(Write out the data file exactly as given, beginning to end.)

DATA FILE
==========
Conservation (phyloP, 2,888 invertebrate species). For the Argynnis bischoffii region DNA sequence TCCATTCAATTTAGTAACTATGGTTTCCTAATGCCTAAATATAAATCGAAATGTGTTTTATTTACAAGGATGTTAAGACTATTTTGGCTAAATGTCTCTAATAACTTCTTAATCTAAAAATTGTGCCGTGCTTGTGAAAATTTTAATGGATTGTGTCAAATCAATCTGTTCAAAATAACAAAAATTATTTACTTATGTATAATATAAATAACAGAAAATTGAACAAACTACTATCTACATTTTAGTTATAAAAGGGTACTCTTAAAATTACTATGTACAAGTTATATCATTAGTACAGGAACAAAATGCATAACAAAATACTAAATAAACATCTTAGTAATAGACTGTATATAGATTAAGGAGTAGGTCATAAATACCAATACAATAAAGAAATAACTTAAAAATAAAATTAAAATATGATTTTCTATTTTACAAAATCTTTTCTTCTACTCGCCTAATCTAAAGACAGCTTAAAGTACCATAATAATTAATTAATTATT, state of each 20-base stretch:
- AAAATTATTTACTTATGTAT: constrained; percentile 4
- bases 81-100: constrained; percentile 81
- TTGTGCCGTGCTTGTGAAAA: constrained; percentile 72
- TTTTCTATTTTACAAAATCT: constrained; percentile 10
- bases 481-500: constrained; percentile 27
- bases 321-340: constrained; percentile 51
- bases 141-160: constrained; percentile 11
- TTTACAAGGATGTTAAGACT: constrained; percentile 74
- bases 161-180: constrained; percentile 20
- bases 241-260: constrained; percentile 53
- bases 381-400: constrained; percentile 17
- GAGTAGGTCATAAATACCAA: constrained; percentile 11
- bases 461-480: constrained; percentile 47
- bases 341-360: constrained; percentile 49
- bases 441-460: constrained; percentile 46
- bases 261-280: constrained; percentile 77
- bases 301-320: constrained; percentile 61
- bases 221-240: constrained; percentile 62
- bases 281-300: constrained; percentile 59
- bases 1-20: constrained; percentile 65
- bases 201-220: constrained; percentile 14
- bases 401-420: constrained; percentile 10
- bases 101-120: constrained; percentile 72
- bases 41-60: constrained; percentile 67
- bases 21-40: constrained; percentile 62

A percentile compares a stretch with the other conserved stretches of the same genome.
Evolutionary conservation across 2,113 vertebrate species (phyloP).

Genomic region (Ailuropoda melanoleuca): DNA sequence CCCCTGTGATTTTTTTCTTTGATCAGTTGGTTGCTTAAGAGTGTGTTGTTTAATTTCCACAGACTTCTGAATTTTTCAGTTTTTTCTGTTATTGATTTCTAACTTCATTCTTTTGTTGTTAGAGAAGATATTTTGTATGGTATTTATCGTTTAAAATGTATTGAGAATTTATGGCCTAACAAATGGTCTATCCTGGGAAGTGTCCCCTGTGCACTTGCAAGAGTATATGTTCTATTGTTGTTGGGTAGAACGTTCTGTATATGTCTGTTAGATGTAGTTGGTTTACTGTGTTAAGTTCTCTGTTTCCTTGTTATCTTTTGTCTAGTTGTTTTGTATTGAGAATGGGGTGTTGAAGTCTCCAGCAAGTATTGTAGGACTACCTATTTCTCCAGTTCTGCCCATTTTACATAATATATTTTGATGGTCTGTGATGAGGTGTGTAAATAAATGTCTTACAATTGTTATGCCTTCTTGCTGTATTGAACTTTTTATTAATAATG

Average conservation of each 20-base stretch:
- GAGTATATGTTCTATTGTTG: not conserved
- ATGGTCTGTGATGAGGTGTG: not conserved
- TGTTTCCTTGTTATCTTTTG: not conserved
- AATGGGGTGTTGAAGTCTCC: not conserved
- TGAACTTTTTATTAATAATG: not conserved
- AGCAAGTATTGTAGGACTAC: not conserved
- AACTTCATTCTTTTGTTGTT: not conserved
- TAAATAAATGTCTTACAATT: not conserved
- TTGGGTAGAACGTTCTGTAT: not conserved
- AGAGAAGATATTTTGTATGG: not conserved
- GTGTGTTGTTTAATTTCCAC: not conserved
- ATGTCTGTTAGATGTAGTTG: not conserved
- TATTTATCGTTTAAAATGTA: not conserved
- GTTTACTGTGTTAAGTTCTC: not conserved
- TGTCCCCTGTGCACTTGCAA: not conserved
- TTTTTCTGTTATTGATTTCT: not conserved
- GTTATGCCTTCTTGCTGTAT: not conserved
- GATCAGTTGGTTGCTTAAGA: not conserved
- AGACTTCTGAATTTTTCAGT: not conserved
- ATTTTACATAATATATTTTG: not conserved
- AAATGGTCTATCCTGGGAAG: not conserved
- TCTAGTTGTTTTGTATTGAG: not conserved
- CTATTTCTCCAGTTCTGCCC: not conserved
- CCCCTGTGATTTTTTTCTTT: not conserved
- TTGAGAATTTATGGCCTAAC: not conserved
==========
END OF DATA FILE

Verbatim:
Conservation (phyloP, 2,888 invertebrate species). For the Argynnis bischoffii region DNA sequence TCCATTCAATTTAGTAACTATGGTTTCCTAATGCCTAAATATAAATCGAAATGTGTTTTATTTACAAGGATGTTAAGACTATTTTGGCTAAATGTCTCTAATAACTTCTTAATCTAAAAATTGTGCCGTGCTTGTGAAAATTTTAATGGATTGTGTCAAATCAATCTGTTCAAAATAACAAAAATTATTTACTTATGTATAATATAAATAACAGAAAATTGAACAAACTACTATCTACATTTTAGTTATAAAAGGGTACTCTTAAAATTACTATGTACAAGTTATATCATTAGTACAGGAACAAAATGCATAACAAAATACTAAATAAACATCTTAGTAATAGACTGTATATAGATTAAGGAGTAGGTCATAAATACCAATACAATAAAGAAATAACTTAAAAATAAAATTAAAATATGATTTTCTATTTTACAAAATCTTTTCTTCTACTCGCCTAATCTAAAGACAGCTTAAAGTACCATAATAATTAATTAATTATT, state of each 20-base stretch:
- AAAATTATTTACTTATGTAT: constrained; percentile 4
- bases 81-100: constrained; percentile 81
- TTGTGCCGTGCTTGTGAAAA: constrained; percentile 72
- TTTTCTATTTTACAAAATCT: constrained; percentile 10
- bases 481-500: constrained; percentile 27
- bases 321-340: constrained; percentile 51
- bases 141-160: constrained; percentile 11
- TTTACAAGGATGTTAAGACT: constrained; percentile 74
- bases 161-180: constrained; percentile 20
- bases 241-260: constrained; percentile 53
- bases 381-400: constrained; percentile 17
- GAGTAGGTCATAAATACCAA: constrained; percentile 11
- bases 461-480: constrained; percentile 47
- bases 341-360: constrained; percentile 49
- bases 441-460: constrained; percentile 46
- bases 261-280: constrained; percentile 77
- bases 301-320: constrained; percentile 61
- bases 221-240: constrained; percentile 62
- bases 281-300: constrained; percentile 59
- bases 1-20: constrained; percentile 65
- bases 201-220: constrained; percentile 14
- bases 401-420: constrained; percentile 10
- bases 101-120: constrained; percentile 72
- bases 41-60: constrained; percentile 67
- bases 21-40: constrained; percentile 62

A percentile compares a stretch with the other conserved stretches of the same genome.
Evolutionary conservation across 2,113 vertebrate species (phyloP).

Genomic region (Ailuropoda melanoleuca): DNA sequence CCCCTGTGATTTTTTTCTTTGATCAGTTGGTTGCTTAAGAGTGTGTTGTTTAATTTCCACAGACTTCTGAATTTTTCAGTTTTTTCTGTTATTGATTTCTAACTTCATTCTTTTGTTGTTAGAGAAGATATTTTGTATGGTATTTATCGTTTAAAATGTATTGAGAATTTATGGCCTAACAAATGGTCTATCCTGGGAAGTGTCCCCTGTGCACTTGCAAGAGTATATGTTCTATTGTTGTTGGGTAGAACGTTCTGTATATGTCTGTTAGATGTAGTTGGTTTACTGTGTTAAGTTCTCTGTTTCCTTGTTATCTTTTGTCTAGTTGTTTTGTATTGAGAATGGGGTGTTGAAGTCTCCAGCAAGTATTGTAGGACTACCTATTTCTCCAGTTCTGCCCATTTTACATAATATATTTTGATGGTCTGTGATGAGGTGTGTAAATAAATGTCTTACAATTGTTATGCCTTCTTGCTGTATTGAACTTTTTATTAATAATG

Average conservation of each 20-base stretch:
- GAGTATATGTTCTATTGTTG: not conserved
- ATGGTCTGTGATGAGGTGTG: not conserved
- TGTTTCCTTGTTATCTTTTG: not conserved
- AATGGGGTGTTGAAGTCTCC: not conserved
- TGAACTTTTTATTAATAATG: not conserved
- AGCAAGTATTGTAGGACTAC: not conserved
- AACTTCATTCTTTTGTTGTT: not conserved
- TAAATAAATGTCTTACAATT: not conserved
- TTGGGTAGAACGTTCTGTAT: not conserved
- AGAGAAGATATTTTGTATGG: not conserved
- GTGTGTTGTTTAATTTCCAC: not conserved
- ATGTCTGTTAGATGTAGTTG: not conserved
- TATTTATCGTTTAAAATGTA: not conserved
- GTTTACTGTGTTAAGTTCTC: not conserved
- TGTCCCCTGTGCACTTGCAA: not conserved
- TTTTTCTGTTATTGATTTCT: not conserved
- GTTATGCCTTCTTGCTGTAT: not conserved
- GATCAGTTGGTTGCTTAAGA: not conserved
- AGACTTCTGAATTTTTCAGT: not conserved
- ATTTTACATAATATATTTTG: not conserved
- AAATGGTCTATCCTGGGAAG: not conserved
- TCTAGTTGTTTTGTATTGAG: not conserved
- CTATTTCTCCAGTTCTGCCC: not conserved
- CCCCTGTGATTTTTTTCTTT: not conserved
- TTGAGAATTTATGGCCTAAC: not conserved